The simple statement, “This can’t really be all about food,” is one that I have heard numerous times over the years from my loving husband. In fact, I used to hear this statement from him fairly often as I tried to control my food intake to the point that it was actually controlling me. I was hyper-cautious about every single thing I put into my mouth. I thought about what I was going to eat constantly and blamed everything that was going wrong in my life on what I had for dinner the night before.
Looking back, I finally realized that I was living in fear. To make matters worse, when I was not able to perfectly control what I was eating and ate something that I didn’t “think” I should, I would run into a lot of guilt and shame. The guilt would say, “I can’t believe you just ate that. What were you thinking?” and the shame would say, “What is wrong with you? You are a nutritional consultant; you are supposed to be helping other people, but how can you do that when you don’t even have it together yourself, you hypocrite.” These emotions then lead me to binge on foods I considered “healthy” at the time and I would go around sneaking food so no one else knew I was binge eating. It was honestly a pretty horrible place to be.
I can joyfully say now that I have not heard those words from my husband in a very LONG time. And, I no longer carry the belief that if I don’t get my diet just right, I will not be okay. If you’re wondering what helped me gain this new perspective I have towards eating, my answer just might surprise you: it was the simple act of gratitude. I realized I could not control my diet all of the time and quite frankly, I didn’t really want to carry that burden anyway. So when I was in a situation where I knew I wasn’t going to eat the ideal diet, I simply began to pray over my food and asked God to bless it to my body. I shifted my thinking from fear to thanksgiving and it has made all the difference. I do my best to eat well most of the time, but when I have a treat or am at a party, I extend myself grace and joyfully focus on being thankful for the food and the company I am surrounded by.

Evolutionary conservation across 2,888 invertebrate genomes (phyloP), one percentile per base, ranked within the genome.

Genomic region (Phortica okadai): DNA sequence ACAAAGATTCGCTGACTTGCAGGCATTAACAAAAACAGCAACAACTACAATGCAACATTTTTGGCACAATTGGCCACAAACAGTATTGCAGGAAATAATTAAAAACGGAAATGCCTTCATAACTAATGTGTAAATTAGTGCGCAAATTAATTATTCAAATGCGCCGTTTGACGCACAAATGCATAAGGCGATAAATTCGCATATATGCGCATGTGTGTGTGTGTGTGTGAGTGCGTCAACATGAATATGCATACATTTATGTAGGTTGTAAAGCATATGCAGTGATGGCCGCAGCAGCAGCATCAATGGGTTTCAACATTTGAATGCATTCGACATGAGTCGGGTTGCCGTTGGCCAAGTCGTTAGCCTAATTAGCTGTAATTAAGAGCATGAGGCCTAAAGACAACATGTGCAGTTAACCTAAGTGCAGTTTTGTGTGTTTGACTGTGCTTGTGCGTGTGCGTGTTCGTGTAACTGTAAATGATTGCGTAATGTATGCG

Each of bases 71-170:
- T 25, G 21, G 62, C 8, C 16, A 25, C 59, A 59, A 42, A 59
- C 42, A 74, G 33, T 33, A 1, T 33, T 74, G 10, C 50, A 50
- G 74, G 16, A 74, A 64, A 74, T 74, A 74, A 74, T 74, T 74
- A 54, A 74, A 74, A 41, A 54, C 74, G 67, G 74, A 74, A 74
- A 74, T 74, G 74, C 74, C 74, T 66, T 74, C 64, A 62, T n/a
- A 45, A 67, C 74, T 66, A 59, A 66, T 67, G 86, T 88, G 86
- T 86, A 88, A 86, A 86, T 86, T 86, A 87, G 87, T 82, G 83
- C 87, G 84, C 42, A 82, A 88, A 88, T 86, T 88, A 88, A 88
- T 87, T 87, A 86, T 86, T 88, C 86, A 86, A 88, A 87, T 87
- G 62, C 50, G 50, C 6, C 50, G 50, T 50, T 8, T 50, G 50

As I was working on this article, it reminded me of a movie scene about how many Americans don’t really take the time to appreciate life or the food we eat. In this scene, a group of Italians discuss how Americans spend their week running around like crazy people just so they can make it to the weekend so they can sit in front of the TV in their pajamas because they are too burned out to do anything else. They go on to say that because of this busyness, we don’t take time to really enjoy life or the food we eat.
This scene really got me thinking about the whole idea of gratitude and the fact that being overscheduled can sometimes make it just about impossible to enjoy so many different aspects of life, including the food we eat. For example, when we make dinner for others, do we really take the time to be grateful and thankful for the people we are with and what we are about to eat, or are we more consumed with perfecting the menu and how the food looks? We have gotten into this habit of almost obsessing about what we eat, rather than looking at food for what it truly is: a gift. In reality, we could have been created to subsist on something like gasoline or even water alone. But instead, many of us in this country have the amazing fortune of being able to pick and choose what we want to eat and when we want to eat it.
Rather than micromanaging every little thing I eat, I have instead chosen to put more of my time and energy into simply being thankful for what I am about to partake in. As a result, I have not binged in years and I love to eat chocolate DAILY! Yes, DAILY! My weight has not been affected at all as I have shifted away from guilt and shame and focus on being grateful instead. If you find this concept interesting, I would encourage you to read my good friend Krystle’s blog post on her experience shifting to thankfulness.
So the question is: Are you willing to consider a different approach to how you view food? Take some time to think about what you’re thinking about before you eat your next meal. Before you begin to eat, try worrying less and focus your thoughts instead on being thankful for whatever it is you’re about to eat…you never know, it just might change your life!